The number of preserved knitted articles, mainly headgear, increases considerably in excavation materials dating from the fifteenth century. In the museums of London and in the Manchester Gallery of English Costume, there is a large number of knitted woollen caps dating from the late fifteenth and sixteenth centuries. The oldest type of these products are headgear fastened under the chin, for wearing under the Gothic-style helmets. During the period of Italian Renaissance round caps and berets take diverse forms. The products of London workshops imply the mass production of cheap headgear, produced from thick undyed wool. They were probably a commonly used head covering. The paper of K. G. Ponting shows this clearly:

"The knitting of caps in Coventry was a well established industry. The first detailed regulation dates from 1496, and it would hardly have been possible to have reached such a sophisticated arrangement of controls unless the industry had been in being for something in the nature of 50 years. This would have the effect of putting back the coming of an established knitting industry to the middle of the fifteenth century which is considerably earlier than had previously been reckoned the case. In the sixteenth century references to capper increased. In 1520 there are complaints from Chester that their trade had decayed and this is said to have been due to unfair competition from the mercers, who were dealing not only in expensive foreign wares, but were also selling cheap caps made in other towns in England. Later in 1529 the cappers of Bristol found they could not sell their goods because purchasers now stayed away from the city and went and bought at the Fair where they could obtain goods produced by the cappers of London and other foreign cappers of the realm. The result was said to have been a great decline in the prosperity of the native Bristol cappers. To summarize, it is clear that by 1500 knitted caps were a major production and this would mean that they had appeared on the scene at least 50 years before knitted stockings."

After K. G. Ponting gave an interesting hypothesis:

"A number of questions remain to be answered about the technical side of the industry. If Thomas Fuller writing a hundred years later is to be trusted, the fabric was knitted, then stitched into shape and then felted, but some of the existing caps appear to show some shaping during the knitting. In any case, the important part of the sequence was the felting and it is in fact not quite clear whether the cappers guild was closely concerned with the actual knitting. They may have purchased the fabric from domestic workers."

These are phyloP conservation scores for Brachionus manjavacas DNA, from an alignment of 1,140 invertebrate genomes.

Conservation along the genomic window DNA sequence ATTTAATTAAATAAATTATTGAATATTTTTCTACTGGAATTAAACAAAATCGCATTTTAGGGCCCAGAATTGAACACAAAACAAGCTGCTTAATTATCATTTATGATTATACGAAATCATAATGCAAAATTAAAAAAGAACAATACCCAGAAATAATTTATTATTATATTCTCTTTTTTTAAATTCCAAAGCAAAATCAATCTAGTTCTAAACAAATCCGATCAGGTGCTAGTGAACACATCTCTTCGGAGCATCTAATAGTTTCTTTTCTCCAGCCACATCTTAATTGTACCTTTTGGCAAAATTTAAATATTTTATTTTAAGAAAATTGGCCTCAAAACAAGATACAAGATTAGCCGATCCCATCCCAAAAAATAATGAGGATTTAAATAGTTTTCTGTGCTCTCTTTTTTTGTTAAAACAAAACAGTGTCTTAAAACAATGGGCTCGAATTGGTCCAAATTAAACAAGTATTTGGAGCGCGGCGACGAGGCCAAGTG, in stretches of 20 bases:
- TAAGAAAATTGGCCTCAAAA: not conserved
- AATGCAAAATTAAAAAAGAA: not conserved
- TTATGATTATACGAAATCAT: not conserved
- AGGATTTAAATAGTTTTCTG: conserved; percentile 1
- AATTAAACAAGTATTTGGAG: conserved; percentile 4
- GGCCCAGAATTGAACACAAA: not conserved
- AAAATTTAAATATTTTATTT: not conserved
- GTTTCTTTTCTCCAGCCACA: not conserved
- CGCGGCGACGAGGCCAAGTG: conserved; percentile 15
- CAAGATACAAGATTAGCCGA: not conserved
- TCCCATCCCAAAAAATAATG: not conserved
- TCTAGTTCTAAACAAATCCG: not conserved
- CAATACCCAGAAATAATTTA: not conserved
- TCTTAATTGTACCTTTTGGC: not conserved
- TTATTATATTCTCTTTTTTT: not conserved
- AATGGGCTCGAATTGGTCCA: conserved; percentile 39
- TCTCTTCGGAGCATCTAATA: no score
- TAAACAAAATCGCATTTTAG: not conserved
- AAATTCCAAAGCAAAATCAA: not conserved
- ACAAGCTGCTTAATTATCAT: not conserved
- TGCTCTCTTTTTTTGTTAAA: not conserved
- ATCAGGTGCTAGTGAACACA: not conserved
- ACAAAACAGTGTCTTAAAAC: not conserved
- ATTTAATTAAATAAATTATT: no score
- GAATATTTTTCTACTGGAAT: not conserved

The hypothesis is rather open to discussion. In the late Middle Ages the guilds in Europe used to produce all fabrics in the same workshop. Perhaps it is too early for the beginning of a putting-out system to organize the knitting and fulling in two different places. This could be determined as the beginning of capitalism in the production of knitted caps. In the book about the old hand-knitters of the Dales the authors also provided some information about the caps knitted in the fifteenth century. The first record of knitted goods manufactured for sale in England dates from 1488. Also K. Buckland informed about the early references from 1369, 1465 and 1478 to knitted caps. "The Capper's Company, still active today, was already organized and their rules entered in the Let book in 1496".12

Knitted caps with ear-flaps dating from the second half of the fifteenth century have been found in excavations of the Old City of Lübeck. K. Schlabow, in a detailed description, points out the simifarity between this production technique and the oldest types of caps found in English excavations. They were made of a poor-quality undyed wool.13 Such knitted head coverings might have been produced in many countries of northern Europe already by the fifteenth century, although the preserved relics date from the sixteenth century. A woollen beret, much like these English relics, was found in Trondheim in Norway.14 In the new archeological excavations in Oslo eleven knitted fragments are probably originating from four different woollen garments. "Two fragments must be parts of different stockings, one is a heavily mended heel, the other probably a part of a leg with a knitted pattern. It is not yet known at what time knitting was introduced into Norway. In Denmark and Iceland, however, knitting has been known from the sixteenth century and in Sweden from the seventeenth century". The socks dating from the Middle Ages published by A. M. Franzen were made by the knottles netting technique. I think it also possible to find some relics of Scandinavian knitting also in the latt Middle Ages. Later knitted caps worn in Iceland seem to pertain to this group of headgears.15 As well as this headgear eleven fragments of knitted stockings and socks dated to the sixteenth century or perhaps even the end of the fifteenth century have been found. They are kept in the Guild Hall in London. They were made using thick wood or bone needles" and utilised carded woollen yarn. Due to a lack of skill in fashioning they did not fit the leg as well as later products made from thinner worsted yarn or silk.

The formation of numerous knitters' guilds in western and central Europe by the beginning of the sixteenth century does not provide evidence for the appearance of a new branch of production but for the increasing demand for knitted garments. The growing number of craftsmen begin organizing their own guild instead of working in joint guilds. Close-fitting stockings became an essential item of Italian and Spanish Renaissance men's attire. Apart from children's frocks, doublets and gloves, knitted berets start coming into fashion. Their fancy shapes required more flexible material than the rigid felt. Thus, already in the fourteenth and fifteenth centuries the production of clothing items knitted on two or five needles had become widespread in Italy, Spain, France, England and in certain German countries. The late medieval period had prepared the ground in western Europe for the technical revolution of the end of the sixteenth and seventeenth century. The early period is therefore particularly interesting and requires further study of the material we have at our disposal, as well as further excavations and a good deal of research into the archival records.